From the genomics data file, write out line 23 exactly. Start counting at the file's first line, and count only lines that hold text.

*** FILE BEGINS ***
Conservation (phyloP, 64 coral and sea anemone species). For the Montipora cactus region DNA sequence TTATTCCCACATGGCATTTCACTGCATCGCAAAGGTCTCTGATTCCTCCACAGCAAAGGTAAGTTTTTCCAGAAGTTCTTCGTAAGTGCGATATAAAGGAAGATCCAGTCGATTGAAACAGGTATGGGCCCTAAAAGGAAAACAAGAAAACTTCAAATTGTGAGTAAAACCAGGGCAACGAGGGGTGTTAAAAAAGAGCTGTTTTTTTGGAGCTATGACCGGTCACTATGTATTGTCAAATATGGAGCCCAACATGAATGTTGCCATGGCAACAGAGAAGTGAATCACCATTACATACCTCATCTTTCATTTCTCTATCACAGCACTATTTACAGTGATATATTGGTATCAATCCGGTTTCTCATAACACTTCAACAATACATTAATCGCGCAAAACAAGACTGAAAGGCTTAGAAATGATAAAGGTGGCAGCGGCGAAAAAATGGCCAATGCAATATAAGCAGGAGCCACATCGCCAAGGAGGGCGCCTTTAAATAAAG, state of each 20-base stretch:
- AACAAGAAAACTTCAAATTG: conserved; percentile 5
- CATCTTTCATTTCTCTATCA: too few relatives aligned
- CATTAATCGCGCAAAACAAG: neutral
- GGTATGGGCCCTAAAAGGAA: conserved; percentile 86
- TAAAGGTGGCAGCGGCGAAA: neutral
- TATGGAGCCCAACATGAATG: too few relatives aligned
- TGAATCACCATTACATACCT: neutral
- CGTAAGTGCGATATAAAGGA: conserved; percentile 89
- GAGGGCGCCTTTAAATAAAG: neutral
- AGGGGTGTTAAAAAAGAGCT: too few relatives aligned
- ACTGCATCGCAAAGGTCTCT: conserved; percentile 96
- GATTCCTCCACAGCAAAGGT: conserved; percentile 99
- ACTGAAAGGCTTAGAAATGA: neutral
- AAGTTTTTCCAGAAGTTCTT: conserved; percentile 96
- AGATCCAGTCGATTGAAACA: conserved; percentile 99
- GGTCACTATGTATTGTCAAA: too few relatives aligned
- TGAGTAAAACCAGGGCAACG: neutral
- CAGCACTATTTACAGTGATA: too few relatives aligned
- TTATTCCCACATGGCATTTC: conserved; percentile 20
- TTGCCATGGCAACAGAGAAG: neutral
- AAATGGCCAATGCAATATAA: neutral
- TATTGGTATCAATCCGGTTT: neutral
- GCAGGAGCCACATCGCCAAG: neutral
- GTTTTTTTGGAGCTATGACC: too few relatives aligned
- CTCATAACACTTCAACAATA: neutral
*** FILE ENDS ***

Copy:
- TATTGGTATCAATCCGGTTT: neutral